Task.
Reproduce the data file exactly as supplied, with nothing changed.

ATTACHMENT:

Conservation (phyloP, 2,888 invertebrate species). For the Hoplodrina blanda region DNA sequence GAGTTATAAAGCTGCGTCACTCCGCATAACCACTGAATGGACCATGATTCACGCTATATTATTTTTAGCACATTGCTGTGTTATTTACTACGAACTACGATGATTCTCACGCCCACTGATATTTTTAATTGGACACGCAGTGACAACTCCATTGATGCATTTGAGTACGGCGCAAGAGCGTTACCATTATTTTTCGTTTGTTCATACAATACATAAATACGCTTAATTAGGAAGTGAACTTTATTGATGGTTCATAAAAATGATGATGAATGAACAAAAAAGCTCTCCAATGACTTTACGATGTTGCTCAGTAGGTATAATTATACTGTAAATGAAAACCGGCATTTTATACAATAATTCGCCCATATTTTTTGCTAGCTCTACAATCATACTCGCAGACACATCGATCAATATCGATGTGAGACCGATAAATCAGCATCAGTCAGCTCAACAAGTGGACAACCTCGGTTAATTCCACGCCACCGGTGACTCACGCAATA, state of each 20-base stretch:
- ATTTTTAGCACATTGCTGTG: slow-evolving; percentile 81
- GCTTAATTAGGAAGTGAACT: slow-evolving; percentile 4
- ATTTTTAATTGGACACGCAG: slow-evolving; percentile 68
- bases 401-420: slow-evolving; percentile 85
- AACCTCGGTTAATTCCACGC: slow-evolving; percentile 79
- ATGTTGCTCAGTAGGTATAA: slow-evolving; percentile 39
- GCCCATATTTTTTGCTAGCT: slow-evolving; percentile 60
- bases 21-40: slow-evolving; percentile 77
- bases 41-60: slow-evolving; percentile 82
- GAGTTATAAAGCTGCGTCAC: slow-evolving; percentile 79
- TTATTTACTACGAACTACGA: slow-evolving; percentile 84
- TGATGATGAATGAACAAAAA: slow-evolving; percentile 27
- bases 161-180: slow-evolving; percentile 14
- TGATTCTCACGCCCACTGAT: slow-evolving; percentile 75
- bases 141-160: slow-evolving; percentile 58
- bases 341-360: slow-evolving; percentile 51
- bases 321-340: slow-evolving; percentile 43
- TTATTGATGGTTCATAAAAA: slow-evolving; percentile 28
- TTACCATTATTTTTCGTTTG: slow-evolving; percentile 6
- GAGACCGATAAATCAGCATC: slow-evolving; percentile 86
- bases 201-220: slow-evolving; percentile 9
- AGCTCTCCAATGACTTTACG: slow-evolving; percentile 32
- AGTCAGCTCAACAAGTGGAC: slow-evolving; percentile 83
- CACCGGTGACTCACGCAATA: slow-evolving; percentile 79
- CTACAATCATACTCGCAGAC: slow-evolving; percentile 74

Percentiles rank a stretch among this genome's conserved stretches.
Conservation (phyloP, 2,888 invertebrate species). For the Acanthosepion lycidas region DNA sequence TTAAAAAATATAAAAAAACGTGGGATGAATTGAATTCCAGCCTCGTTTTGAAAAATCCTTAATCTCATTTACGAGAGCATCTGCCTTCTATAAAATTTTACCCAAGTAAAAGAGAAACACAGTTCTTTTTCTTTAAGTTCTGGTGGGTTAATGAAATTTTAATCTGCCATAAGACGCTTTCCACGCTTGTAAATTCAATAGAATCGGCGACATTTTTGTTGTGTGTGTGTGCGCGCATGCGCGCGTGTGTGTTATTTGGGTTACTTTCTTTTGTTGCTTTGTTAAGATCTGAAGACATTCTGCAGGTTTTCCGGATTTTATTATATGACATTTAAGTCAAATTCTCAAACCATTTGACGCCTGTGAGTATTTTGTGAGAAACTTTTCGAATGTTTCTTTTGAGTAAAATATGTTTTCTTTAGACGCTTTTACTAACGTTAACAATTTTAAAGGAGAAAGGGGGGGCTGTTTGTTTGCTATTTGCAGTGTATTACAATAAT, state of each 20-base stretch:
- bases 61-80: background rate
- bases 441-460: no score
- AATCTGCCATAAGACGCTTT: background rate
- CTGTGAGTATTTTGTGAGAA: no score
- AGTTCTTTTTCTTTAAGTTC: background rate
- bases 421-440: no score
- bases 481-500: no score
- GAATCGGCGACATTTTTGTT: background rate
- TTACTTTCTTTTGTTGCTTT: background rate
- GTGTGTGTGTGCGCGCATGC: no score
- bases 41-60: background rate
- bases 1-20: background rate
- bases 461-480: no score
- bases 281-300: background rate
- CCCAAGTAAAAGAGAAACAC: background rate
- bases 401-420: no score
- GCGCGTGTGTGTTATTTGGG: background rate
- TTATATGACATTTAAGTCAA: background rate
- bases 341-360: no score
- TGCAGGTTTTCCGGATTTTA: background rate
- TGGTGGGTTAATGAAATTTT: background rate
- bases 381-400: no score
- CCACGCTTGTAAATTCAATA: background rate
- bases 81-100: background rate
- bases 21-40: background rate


Conservation (phyloP, 2,888 invertebrate species). For the Hoplodrina blanda region DNA sequence GAGTTATAAAGCTGCGTCACTCCGCATAACCACTGAATGGACCATGATTCACGCTATATTATTTTTAGCACATTGCTGTGTTATTTACTACGAACTACGATGATTCTCACGCCCACTGATATTTTTAATTGGACACGCAGTGACAACTCCATTGATGCATTTGAGTACGGCGCAAGAGCGTTACCATTATTTTTCGTTTGTTCATACAATACATAAATACGCTTAATTAGGAAGTGAACTTTATTGATGGTTCATAAAAATGATGATGAATGAACAAAAAAGCTCTCCAATGACTTTACGATGTTGCTCAGTAGGTATAATTATACTGTAAATGAAAACCGGCATTTTATACAATAATTCGCCCATATTTTTTGCTAGCTCTACAATCATACTCGCAGACACATCGATCAATATCGATGTGAGACCGATAAATCAGCATCAGTCAGCTCAACAAGTGGACAACCTCGGTTAATTCCACGCCACCGGTGACTCACGCAATA, state of each 20-base stretch:
- ATTTTTAGCACATTGCTGTG: slow-evolving; percentile 81
- GCTTAATTAGGAAGTGAACT: slow-evolving; percentile 4
- ATTTTTAATTGGACACGCAG: slow-evolving; percentile 68
- bases 401-420: slow-evolving; percentile 85
- AACCTCGGTTAATTCCACGC: slow-evolving; percentile 79
- ATGTTGCTCAGTAGGTATAA: slow-evolving; percentile 39
- GCCCATATTTTTTGCTAGCT: slow-evolving; percentile 60
- bases 21-40: slow-evolving; percentile 77
- bases 41-60: slow-evolving; percentile 82
- GAGTTATAAAGCTGCGTCAC: slow-evolving; percentile 79
- TTATTTACTACGAACTACGA: slow-evolving; percentile 84
- TGATGATGAATGAACAAAAA: slow-evolving; percentile 27
- bases 161-180: slow-evolving; percentile 14
- TGATTCTCACGCCCACTGAT: slow-evolving; percentile 75
- bases 141-160: slow-evolving; percentile 58
- bases 341-360: slow-evolving; percentile 51
- bases 321-340: slow-evolving; percentile 43
- TTATTGATGGTTCATAAAAA: slow-evolving; percentile 28
- TTACCATTATTTTTCGTTTG: slow-evolving; percentile 6
- GAGACCGATAAATCAGCATC: slow-evolving; percentile 86
- bases 201-220: slow-evolving; percentile 9
- AGCTCTCCAATGACTTTACG: slow-evolving; percentile 32
- AGTCAGCTCAACAAGTGGAC: slow-evolving; percentile 83
- CACCGGTGACTCACGCAATA: slow-evolving; percentile 79
- CTACAATCATACTCGCAGAC: slow-evolving; percentile 74

Percentiles rank a stretch among this genome's conserved stretches.
Conservation (phyloP, 2,888 invertebrate species). For the Acanthosepion lycidas region DNA sequence TTAAAAAATATAAAAAAACGTGGGATGAATTGAATTCCAGCCTCGTTTTGAAAAATCCTTAATCTCATTTACGAGAGCATCTGCCTTCTATAAAATTTTACCCAAGTAAAAGAGAAACACAGTTCTTTTTCTTTAAGTTCTGGTGGGTTAATGAAATTTTAATCTGCCATAAGACGCTTTCCACGCTTGTAAATTCAATAGAATCGGCGACATTTTTGTTGTGTGTGTGTGCGCGCATGCGCGCGTGTGTGTTATTTGGGTTACTTTCTTTTGTTGCTTTGTTAAGATCTGAAGACATTCTGCAGGTTTTCCGGATTTTATTATATGACATTTAAGTCAAATTCTCAAACCATTTGACGCCTGTGAGTATTTTGTGAGAAACTTTTCGAATGTTTCTTTTGAGTAAAATATGTTTTCTTTAGACGCTTTTACTAACGTTAACAATTTTAAAGGAGAAAGGGGGGGCTGTTTGTTTGCTATTTGCAGTGTATTACAATAAT, state of each 20-base stretch:
- bases 61-80: background rate
- bases 441-460: no score
- AATCTGCCATAAGACGCTTT: background rate
- CTGTGAGTATTTTGTGAGAA: no score
- AGTTCTTTTTCTTTAAGTTC: background rate
- bases 421-440: no score
- bases 481-500: no score
- GAATCGGCGACATTTTTGTT: background rate
- TTACTTTCTTTTGTTGCTTT: background rate
- GTGTGTGTGTGCGCGCATGC: no score
- bases 41-60: background rate
- bases 1-20: background rate
- bases 461-480: no score
- bases 281-300: background rate
- CCCAAGTAAAAGAGAAACAC: background rate
- bases 401-420: no score
- GCGCGTGTGTGTTATTTGGG: background rate
- TTATATGACATTTAAGTCAA: background rate
- bases 341-360: no score
- TGCAGGTTTTCCGGATTTTA: background rate
- TGGTGGGTTAATGAAATTTT: background rate
- bases 381-400: no score
- CCACGCTTGTAAATTCAATA: background rate
- bases 81-100: background rate
- bases 21-40: background rate